The Republican National Convention was half an hour old. Emotions were running high. "Lone Survivor" author Marcus Luttrell got a standing ovation and delivered a passionate speech, and now Pat Smith, the mother of one of the four Americans killed in Benghazi, Libya, in 2012, was on stage to talk about Hillary Clinton.

Expect to see these quotes in a campaign ad near you:

"I blame Hillary Clinton. I blame Hillary Clinton personally for the death of my son -- personally."

“Sean is my son. Hillary Clinton is a woman, a mother and a grandmother of two. I am a woman, a mother and a grandmother of two. How could she do this to me? How could she do this to any American family?"

“If Hillary Clinton can’t give us the truth, why should we give her the presidency? That’s right: Hillary in prison. She deserves to be in stripes.”

None of these comments from Smith are surprising. During occasional interviews on cable TV news, she has said that Clinton lied to her and blamed President Obama for her son Sean's death in Benghazi. She has also said her son warned her on the eve of his death that security was insufficient at the U.S. compound in Benghazi -- an allegation that has been the subject of investigations and congressional hearings.

But this was a whole new stage. And Smith had the audience rapt. Cameras cutting to delegates on the floor found plenty wiping away tears or on the verge of crying.

The decision to start the convention with Smith was clearly a calculated one. At a convention in which the story line could very much be about how Republicans aren't united behind Donald Trump, the big early moment was all about Clinton.

Smith hasn't had that kind of audience before, and some in the media were quick to differ with her account of her son's death. NBC's Richard Engel, for instance, offered this:

To hear this grieving mother -- and you could only sympathize with her grief -- to lay the blame directly at Hillary Clinton, saying that Hillary was responsible for her son's death -- personally responsible -- it doesn't correspond with the facts as I know them and as I've read them in subsequent investigations. And it does seem to be a manipulation of someone's grief and going to a very dark place.

As our own Fact Checker has written, other family members of those killed in Benghazi have disagreed with Smith's account that Clinton, in her conversations with them, blamed the attack on an anti-Islam video:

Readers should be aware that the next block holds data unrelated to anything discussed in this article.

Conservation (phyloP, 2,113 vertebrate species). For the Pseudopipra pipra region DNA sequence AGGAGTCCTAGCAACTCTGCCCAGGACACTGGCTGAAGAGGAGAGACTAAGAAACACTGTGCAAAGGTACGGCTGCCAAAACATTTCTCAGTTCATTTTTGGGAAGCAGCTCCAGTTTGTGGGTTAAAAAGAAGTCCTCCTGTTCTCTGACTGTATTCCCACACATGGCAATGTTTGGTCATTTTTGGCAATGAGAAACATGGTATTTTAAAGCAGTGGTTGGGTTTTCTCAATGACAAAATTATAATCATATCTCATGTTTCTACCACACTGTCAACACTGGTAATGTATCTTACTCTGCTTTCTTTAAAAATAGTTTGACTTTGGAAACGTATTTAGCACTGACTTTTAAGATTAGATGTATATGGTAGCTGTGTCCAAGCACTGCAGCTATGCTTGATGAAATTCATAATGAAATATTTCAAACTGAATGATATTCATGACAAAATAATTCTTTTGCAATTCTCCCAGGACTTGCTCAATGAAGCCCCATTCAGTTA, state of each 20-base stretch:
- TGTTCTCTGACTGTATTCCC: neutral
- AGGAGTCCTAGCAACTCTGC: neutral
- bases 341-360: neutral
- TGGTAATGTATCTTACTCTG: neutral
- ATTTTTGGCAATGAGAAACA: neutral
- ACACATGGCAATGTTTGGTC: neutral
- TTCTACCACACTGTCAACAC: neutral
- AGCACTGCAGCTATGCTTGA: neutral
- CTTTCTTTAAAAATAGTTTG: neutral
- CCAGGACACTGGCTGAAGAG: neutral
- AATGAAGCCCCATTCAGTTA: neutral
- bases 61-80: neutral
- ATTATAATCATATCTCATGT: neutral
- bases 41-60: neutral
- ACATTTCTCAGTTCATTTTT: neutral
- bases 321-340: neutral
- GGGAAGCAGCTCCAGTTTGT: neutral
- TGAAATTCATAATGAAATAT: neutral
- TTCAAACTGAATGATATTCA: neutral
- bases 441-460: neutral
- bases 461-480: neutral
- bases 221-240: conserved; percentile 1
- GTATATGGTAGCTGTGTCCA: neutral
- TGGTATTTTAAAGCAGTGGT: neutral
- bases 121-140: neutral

None of the other family members who agreed to be interviewed said Clinton made any reference to a video. Indeed, other family members have been puzzled by the confident assertions of [Charles] Woods [the father of former Navy SEAL Tyrone Woods] and Smith.

“It was absolutely never mentioned, and it is totally new to me,” said Jan Stevens, the father of U.S. Ambassador Christopher Stevens. “She gave us her sympathy. We had a great deal of talk about the problems of the world, the college her daughter attended. It was very small talk, nothing substantive.”

Barbara Doherty, the mother of Glen Doherty, recalled that Clinton “was very sincere; I remember her crying.” Clinton spoke to family members individually, she said. “She had just come back from Africa and talked about the women there and the conditions they were under,” Doherty said. “It was not political at all. That would have been totally inappropriate. That did not happen.” (Clinton had spent 11 days in Africa just four weeks before the attacks.)

As Engel notes, though, Smith is in a unique position to go after Clinton, and the delegates' reaction to her speech Monday night showed the potential they have for being used against Clinton and getting Republicans motivated. Engel suggests that she is being manipulated, but questioning her emotional account is a tricky thing to do -- both for the media and for the Clinton campaign.

In a campaign that promises to get very negative very quickly, it was perhaps a fitting way to start the convention season.